The idea that black cats bring bad luck when they cross our path dates back centuries between the end of the Middle Ages and the beginning of the Modern Age, when they were associated with witchcraft and sometimes considered incarnations of the witches themselves. Today superstitions are widespread throughout the Western world and some animal rights associations have promoted specific campaigns to fight them. Not all over the world, but the black cat is considered an ominous omen and in some countries it is thought even that it brings good luck.
The origins of the fear of black cats
Fear of black cats began to spread in middle Ages, when the fear of witchcraft increased, which between the 15th and 18th centuries gave rise to a real witch hunt. Black cats were considered animals in the service of witchesif not real witches who had taken on feline appearance thanks to their magical powers. The belief probably stemmed from the fact that black was a symbol of death and mourning.
However, the theory, which circulates on numerous web pages and has even appeared in some newspapers, according to which in 1232 Pope Gregory IX ordered the extermination of black cats: there is no source attesting to the news (the pope mentioned the black cat in the bull Vox in Ramabut made no mention of extermination).
The spread of the black cat superstition
Fear of black cats developed in Anglo-Saxon and Germanic countries; it later reached the rest of Europe and, through European colonization, the other continents. Since then the superstition has spread to all Western cultures and in the nineteenth century its diffusion increased due to a horror story of Edgar Allan Poeproperly titled The black Catwhich told the story of a feline who had a murder discovered and the murderer sentenced to death.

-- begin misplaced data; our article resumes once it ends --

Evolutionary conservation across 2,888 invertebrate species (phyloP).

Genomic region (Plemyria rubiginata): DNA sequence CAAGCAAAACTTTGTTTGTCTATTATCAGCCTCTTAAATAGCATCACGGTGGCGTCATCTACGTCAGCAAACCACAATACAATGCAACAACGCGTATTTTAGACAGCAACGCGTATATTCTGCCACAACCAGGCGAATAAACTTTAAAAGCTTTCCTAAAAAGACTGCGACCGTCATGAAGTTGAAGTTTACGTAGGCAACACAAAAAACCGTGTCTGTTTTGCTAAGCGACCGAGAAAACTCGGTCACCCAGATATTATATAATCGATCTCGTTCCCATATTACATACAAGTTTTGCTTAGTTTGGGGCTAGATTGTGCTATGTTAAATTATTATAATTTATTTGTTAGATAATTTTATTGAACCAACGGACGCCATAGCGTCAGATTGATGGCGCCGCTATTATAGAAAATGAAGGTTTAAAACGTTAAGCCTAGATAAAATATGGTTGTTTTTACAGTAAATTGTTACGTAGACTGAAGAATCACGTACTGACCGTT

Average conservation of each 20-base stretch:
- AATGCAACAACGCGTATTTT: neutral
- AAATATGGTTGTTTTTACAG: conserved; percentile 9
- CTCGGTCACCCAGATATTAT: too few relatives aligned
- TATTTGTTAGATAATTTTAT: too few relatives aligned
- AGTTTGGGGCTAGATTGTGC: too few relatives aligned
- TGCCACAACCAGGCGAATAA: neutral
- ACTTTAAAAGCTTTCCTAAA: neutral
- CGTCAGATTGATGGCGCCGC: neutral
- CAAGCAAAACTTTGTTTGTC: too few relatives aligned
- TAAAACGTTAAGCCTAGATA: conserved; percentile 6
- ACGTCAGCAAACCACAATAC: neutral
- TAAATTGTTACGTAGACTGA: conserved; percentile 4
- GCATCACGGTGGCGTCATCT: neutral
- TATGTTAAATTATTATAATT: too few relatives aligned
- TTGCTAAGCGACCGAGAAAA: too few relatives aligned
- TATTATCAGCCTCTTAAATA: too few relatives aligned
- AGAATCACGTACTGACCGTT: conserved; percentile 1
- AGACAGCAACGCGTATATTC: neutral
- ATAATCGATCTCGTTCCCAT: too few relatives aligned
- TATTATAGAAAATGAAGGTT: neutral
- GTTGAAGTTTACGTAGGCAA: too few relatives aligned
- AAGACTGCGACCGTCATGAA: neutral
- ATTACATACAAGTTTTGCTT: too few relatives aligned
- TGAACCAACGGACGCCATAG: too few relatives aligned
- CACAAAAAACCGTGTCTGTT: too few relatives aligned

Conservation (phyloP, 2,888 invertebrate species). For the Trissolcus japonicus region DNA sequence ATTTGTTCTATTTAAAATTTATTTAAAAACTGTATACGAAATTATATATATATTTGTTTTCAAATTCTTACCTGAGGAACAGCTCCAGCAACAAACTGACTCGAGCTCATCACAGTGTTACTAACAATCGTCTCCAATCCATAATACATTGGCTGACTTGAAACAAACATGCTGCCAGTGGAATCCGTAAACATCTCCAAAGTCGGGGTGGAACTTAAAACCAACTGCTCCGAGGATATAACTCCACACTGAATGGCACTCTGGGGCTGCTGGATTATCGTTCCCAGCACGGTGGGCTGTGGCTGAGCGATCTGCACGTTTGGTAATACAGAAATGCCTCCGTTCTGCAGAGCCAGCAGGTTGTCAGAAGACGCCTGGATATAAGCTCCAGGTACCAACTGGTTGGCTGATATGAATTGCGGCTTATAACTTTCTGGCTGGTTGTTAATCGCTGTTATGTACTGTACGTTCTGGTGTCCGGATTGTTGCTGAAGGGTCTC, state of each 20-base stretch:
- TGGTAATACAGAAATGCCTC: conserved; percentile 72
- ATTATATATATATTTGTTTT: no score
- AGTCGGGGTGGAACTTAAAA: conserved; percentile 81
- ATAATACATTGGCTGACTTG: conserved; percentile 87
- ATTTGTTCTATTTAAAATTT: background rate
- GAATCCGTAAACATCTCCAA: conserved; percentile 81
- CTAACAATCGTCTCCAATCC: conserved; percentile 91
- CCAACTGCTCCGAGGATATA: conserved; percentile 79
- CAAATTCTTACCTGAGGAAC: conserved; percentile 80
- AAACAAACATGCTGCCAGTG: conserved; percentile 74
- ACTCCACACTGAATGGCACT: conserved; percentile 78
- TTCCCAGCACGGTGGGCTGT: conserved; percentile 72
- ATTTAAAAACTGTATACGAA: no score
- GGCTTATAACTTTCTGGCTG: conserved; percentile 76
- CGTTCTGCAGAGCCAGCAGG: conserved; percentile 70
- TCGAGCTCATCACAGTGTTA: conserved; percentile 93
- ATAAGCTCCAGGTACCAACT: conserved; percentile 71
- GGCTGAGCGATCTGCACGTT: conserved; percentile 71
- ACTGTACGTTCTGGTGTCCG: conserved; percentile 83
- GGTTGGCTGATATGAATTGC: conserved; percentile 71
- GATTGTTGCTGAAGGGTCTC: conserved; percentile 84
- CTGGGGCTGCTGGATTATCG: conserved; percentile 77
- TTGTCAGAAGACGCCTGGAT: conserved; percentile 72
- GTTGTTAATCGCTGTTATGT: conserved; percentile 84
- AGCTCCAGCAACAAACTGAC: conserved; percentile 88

Today black cats, being “scary” animals, are also frequently used in Halloween decorations.
The meaning and symbolism of the black cat
Black cats were not always considered bad luck. In ancient Egypt they were considered divine animals and there even existed a goddess, Bastetdepicted with the female body and the face of a black feline.
In the last decades of the nineteenth century the black cat became one of the symbols ofanarcho-syndicalism, the sector of the anarchist movement committed to the defense of workers’ rights. The animal, according to the creator of the symbol Ralph Chaplin, represented the sabotage that the workers would carry out against the bosses who exploited them.
Even today in some cultures, like that Japanese, black cats are considered auspicious animals. In the Anglo-Saxon world, however, the attitude is ambiguous: on some occasions, for example if they walk towards someone, black cats are considered a favorable omen; in other cases they are believed to bring bad luck.
Black cats today between fears and mass culture
Black cats are rather common pets and in some cases they are popular characters of comics and cartoons. Just think of Sylvester the Cat or Luna, the talking feline from Sailor Moon. Furthermore, children’s songs are popular in Italy I wanted a black catpresented at the Zecchino d’Oro in 1969.
Superstition, however, has not disappeared and causes various consequences on felines. According to some research, cats with black fur have fewer opportunities to be adopted from a family compared to their “companions” of other colors, due both to superstitions and to the fact that they are considered less photogenic (the data on this matter are, however, subject to discussion). What is certain is that in some countries animal rights associations have introduced special measures black cat days to fight superstitions: in the UK on 25 October, in the US on 17 August.
Of course superstition, like all beliefs of this type, it has no basis: a black cat brings neither luck nor bad luck, it is simply a feline with dark-colored fur!